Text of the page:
As insurers around the world start to reinvent themselves through ‘digital transformation’, we sat down with Mark Inkster, Chief Digital Officer at AEGON’s Asia operations to talk about the opportunities and challenges of driving digital through the insurance sector.
What does the term ‘digital transformation’ mean at Aegon?
People tend to talk about digital transformation in very broad ways, which can lead to disagreement on what the term means, even within the same company. I look at digital as bringing a natural and fairly predictable set of changes to the insurance industry, not a revolutionary one.
The challenge is not so much in predicting the changes as it is in transforming the organisations to make those changes happen. New processes, skills and ways of working are required, and this is the hard part. People’s jobs change, and the things that made them successful in the past won’t always work in the future.
New departments, such as digital marketing, are formed, generally with different cultures than exist in more traditional parts of the organisation, and these new groups can drive substantial revenue. The transformation comes through the implementation.
Is the insurance industry generally aware of the urgent need for digital transformation?
The insurance industry is going through digital transformation much later than most other industry sectors. The travel industry and even parts of the mutual fund industry were already starting to transform 20 years ago. What that means is that insurance executives have had the benefit of watching digital transformations unfold for two decades and – as a result – they are probably better prepared than their peers in other sectors were in the past.
Many insurers suggest that regulation creates a major barrier to digital transformation. Do you agree?
On the one hand, I think regulation has actually allowed the insurance industry to undertake this transformation a little slower because startups, which are usually key change agents, can find it hard to navigate the regulatory environment. But I think regulation has also reinforced an industry culture that is – appropriately – relatively cautious, and which does not always align with the culture that you would find in a digital transformation team. Insurance is not an industry that lends itself to the ‘go fast break things’ type of approach that is so prevalent in digital startups.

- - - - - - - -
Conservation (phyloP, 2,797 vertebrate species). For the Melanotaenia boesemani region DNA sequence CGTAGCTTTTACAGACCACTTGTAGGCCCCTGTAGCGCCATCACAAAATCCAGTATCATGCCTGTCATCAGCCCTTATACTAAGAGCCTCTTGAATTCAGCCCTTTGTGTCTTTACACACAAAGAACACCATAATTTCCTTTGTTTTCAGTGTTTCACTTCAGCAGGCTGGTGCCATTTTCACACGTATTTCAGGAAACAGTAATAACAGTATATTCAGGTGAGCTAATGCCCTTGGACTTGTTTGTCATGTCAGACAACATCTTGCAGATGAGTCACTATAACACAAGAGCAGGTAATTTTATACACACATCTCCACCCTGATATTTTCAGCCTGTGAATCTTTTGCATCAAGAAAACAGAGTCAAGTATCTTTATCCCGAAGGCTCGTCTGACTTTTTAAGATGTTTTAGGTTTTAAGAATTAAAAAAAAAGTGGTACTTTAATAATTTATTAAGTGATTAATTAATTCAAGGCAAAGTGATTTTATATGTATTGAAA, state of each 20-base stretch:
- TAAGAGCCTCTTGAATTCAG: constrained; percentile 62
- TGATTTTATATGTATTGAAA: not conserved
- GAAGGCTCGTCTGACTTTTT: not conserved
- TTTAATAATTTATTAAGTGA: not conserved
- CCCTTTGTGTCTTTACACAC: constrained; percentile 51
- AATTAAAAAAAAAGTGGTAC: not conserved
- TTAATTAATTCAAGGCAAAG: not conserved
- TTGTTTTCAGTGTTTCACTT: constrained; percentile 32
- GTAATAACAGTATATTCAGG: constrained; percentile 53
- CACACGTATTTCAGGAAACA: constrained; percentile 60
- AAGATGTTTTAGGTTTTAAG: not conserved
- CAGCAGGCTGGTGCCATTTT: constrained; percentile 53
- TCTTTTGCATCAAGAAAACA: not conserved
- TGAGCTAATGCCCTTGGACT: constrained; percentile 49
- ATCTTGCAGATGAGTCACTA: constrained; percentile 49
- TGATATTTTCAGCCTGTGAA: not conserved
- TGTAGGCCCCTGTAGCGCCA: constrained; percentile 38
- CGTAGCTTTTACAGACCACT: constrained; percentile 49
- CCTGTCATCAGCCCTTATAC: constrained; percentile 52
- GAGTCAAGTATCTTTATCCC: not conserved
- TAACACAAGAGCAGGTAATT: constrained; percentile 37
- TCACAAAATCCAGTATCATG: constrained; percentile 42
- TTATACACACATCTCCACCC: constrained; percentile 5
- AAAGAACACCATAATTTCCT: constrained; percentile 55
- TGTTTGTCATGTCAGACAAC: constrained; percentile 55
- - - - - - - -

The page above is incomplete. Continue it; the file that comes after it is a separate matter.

The value of passionate and dedicated leadership is often cited as an important factor in driving successful transformation. How does Aegon build support and consensus within the leadership team?
I wholeheartedly agree that leadership is critical and that insurers need some top down guidance to drive change. It’s also important to create a common sense of purpose and urgency within the leadership team so that everyone knows what we are doing and why. We recently brought 80 of our most senior global leaders together in Silicon Valley to discuss digital transformation with some fascinating technology leaders. That initiative gave us common perspectives and language, which in turn has helped accelerate several of our initiatives.
Are insurers lacking any specific capabilities and skills necessary for digital transformation?
Specific digital skill sets such as search engine marketing or web analytics may need to be brought in from parts of the industry that have already digitised or from other sectors where they are fairly common. But there is a big difference between the skills needed to execute digitisation and those needed to guide a successful transformation. You really need a strong change management capability, and that might come from inside the business or it may come from other industries that are also characterised by large, slow-moving organisations.
Do you face challenges in integrating new ideas and new skill sets into the insurance sector?
The biggest challenge is finding the right degree of separateness for the different elements. Some initiatives need to be run completely separate from the existing businesses, others may need tighter connections within the organisation and still others will need loose couplings.
It’s not one size fits all, and it needs to evolve over time. So, for example, if you are trying to create digital marketing capabilities, you may want to keep that separate from your traditional marketing group for some time to protect the new ideas and their unique ways of working but – in time – you will need to integrate them back into the core. So you really need to start by getting those degrees of separateness right.